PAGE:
Syrie James is the bestselling author of the critically acclaimed Nocturne; Dracula, My Love; The Secret Diaries of Charlotte Bronte (Great Group Read, Women's National Book Association; Audie Romance Award, 2011), and the international bestseller The Lost Memoirs of Jane Austen (Best First Novel 2008, Library Journal.) Translation rights for Syrie's books have been sold in sixteen languages. An admitted Anglophile, Syrie loves paranormal romance and all things 19th century. She lives in Los Angeles and is a member of the Writer's Guild of America.
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Syrie James gave life, once more, to Charlotte Bronte by expertly combining her correspondence, journal entries and verified facts with barely adding fictional twists. Thus, revealing Charlotte’s private and intimate life. The story is narrated in first person which enhanced the reading experience. It’s, as if, Charlotte herself had written her own memoir because it’s from her own perspective. Her sensibility is palpable all along the novel.
"The story you are about to read is true. Charlotte’s life story is so fascinating, that I was able to spin the tale based almost entirely on fact, conjecturing only where I deemed necessary to enhance dramatic conflict or to fill in gaps in the history, and adding selected comments and footnotes for clarification."
James, Syrie (2009-06-23). The Secret Diaries of Charlotte Bronte (Kindle Locations 114-117). HarperCollins. Kindle Edition.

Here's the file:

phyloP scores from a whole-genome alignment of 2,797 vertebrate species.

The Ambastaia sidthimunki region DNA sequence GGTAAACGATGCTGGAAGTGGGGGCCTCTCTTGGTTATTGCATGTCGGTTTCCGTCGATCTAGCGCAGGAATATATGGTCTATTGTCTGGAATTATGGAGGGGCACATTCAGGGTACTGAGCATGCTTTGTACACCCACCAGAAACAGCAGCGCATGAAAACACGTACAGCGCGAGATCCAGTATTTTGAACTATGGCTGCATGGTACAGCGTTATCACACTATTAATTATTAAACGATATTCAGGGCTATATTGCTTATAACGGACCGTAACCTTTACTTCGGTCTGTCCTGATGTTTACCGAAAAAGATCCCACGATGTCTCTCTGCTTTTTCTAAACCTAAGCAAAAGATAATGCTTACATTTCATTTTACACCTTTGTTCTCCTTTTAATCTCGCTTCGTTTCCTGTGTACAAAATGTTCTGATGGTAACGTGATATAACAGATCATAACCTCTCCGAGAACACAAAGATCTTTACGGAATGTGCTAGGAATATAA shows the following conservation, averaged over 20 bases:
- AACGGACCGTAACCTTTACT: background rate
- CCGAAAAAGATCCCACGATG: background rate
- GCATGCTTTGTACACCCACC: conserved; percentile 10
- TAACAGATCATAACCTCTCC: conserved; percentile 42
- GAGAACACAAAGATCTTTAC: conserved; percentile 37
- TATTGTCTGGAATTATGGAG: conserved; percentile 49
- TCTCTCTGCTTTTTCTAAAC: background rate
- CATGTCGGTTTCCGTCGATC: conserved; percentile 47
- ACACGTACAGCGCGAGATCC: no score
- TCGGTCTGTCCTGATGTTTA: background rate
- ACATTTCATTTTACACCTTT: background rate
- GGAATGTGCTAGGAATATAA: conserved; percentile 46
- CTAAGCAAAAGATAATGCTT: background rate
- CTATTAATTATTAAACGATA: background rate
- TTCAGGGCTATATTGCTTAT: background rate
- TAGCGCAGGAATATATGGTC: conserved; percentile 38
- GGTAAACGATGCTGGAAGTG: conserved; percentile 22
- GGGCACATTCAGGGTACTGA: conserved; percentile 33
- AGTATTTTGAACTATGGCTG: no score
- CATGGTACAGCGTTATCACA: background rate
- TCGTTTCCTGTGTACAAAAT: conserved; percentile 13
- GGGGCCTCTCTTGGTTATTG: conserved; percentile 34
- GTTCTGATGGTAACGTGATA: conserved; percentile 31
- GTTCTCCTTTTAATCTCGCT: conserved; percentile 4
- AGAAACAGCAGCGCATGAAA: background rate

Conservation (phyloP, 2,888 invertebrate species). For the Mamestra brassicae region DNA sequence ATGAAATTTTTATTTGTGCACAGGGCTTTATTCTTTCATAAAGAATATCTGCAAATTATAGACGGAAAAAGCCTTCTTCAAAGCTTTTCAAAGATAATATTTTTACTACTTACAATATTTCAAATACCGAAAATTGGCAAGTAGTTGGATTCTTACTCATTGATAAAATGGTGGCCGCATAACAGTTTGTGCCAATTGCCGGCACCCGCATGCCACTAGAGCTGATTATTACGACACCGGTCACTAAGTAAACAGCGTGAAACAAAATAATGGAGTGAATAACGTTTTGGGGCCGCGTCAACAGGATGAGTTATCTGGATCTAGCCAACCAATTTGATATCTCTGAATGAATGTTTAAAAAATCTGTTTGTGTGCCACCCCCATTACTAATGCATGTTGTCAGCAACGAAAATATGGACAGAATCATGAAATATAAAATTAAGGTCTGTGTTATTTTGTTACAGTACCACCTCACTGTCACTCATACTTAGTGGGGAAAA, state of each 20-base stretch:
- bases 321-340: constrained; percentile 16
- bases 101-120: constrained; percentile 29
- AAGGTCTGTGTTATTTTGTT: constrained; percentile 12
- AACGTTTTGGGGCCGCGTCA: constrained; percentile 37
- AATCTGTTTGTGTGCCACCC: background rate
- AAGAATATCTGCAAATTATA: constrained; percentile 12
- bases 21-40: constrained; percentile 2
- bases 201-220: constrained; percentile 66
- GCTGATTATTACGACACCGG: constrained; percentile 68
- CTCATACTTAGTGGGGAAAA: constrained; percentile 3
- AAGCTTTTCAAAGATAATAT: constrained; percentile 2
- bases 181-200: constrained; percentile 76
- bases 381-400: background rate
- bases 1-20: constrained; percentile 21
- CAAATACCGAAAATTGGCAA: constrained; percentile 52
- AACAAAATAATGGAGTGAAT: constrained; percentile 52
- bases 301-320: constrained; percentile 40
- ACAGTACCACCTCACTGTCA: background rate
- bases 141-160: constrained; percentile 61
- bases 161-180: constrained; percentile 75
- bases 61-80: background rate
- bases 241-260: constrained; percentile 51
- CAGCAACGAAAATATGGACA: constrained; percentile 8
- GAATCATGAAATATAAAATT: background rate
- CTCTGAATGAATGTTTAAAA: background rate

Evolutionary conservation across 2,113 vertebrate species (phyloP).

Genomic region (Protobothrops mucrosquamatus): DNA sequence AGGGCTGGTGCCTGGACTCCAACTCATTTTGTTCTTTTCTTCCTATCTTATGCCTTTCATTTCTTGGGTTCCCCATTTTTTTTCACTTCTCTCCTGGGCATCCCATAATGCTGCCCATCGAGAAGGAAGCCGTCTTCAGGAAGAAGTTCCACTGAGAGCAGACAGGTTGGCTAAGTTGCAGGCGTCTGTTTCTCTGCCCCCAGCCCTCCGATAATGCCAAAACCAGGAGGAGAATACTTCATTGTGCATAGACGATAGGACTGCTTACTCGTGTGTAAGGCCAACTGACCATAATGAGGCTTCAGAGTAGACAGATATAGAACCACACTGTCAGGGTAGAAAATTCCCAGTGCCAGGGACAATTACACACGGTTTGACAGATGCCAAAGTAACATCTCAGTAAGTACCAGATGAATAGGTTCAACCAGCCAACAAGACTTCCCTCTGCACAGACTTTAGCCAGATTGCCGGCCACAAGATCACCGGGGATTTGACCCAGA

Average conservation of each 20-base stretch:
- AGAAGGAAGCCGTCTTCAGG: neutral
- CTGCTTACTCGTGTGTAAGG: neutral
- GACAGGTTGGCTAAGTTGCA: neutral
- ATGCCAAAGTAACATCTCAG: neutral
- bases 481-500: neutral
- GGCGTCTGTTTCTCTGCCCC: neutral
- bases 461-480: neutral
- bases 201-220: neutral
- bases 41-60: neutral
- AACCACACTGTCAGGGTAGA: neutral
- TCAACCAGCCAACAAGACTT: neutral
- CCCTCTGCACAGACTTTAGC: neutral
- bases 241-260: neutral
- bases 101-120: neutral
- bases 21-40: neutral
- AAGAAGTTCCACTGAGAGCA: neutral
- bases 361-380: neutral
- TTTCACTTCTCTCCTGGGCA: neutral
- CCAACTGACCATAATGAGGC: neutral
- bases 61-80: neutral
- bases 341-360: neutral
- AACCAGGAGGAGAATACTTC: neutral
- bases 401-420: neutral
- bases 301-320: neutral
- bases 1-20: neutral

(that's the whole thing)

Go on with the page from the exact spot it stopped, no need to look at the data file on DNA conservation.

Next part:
In "The Secret Diaries of Charlotte Bronte", we witness, at first, the close and special family bond among the Bronte sisters (Emily, Anne and Charlotte). Even though, at the beginning, they were reserved of each other personal turmoils, deceptions in life and even kept secrets from each other; they became closer and united, specially, in their writing endeavors. Thus publishing their compilation of poems together :
"Poems by Currer, Ellis and Acton Bell, 1846"
James, Syrie (2009-06-23). The Secret Diaries of Charlotte Bronte (Kindle Locations 7873-7874). HarperCollins. Kindle Edition.
We also follow along how each of the sisters grew in their writing and what influenced them in their own novels. The Bronte sisters had a wonderful collaboration. Charlotte became the most successful of the Bronte sisters. One, due to the immediate success of "Jane Eyre" and second, because Charlotte survived longer despite dying at the young age of 39. Moreover, Charlotte was devoted to her father since her mother passed away at a young age. Her brother Branwell’ alcoholic problems were discussed here and we witnessed the suffering it brought to the family. Prior to the worsening of his battle against alcoholism, Branwell had a significant impact in building Charlotte’s confidence about writing. He believed in her and encouraged her to write.
Apart from the Bronte family, one of my favorite storyline of the entire novel, was Charlotte’s relationship with her father’s curate, Mr. Nicholls. This is the main event that got me totally immersed and which caught me by surprise. The tension, Mr. Nicholls’ longing and Charlotte’s indecision was palpable all along. Charlotte’s writing of her feelings on marriage and about her solitude are feelings anyone can relate to. Mr. Nicholls represented the ideal husband, at least, for me.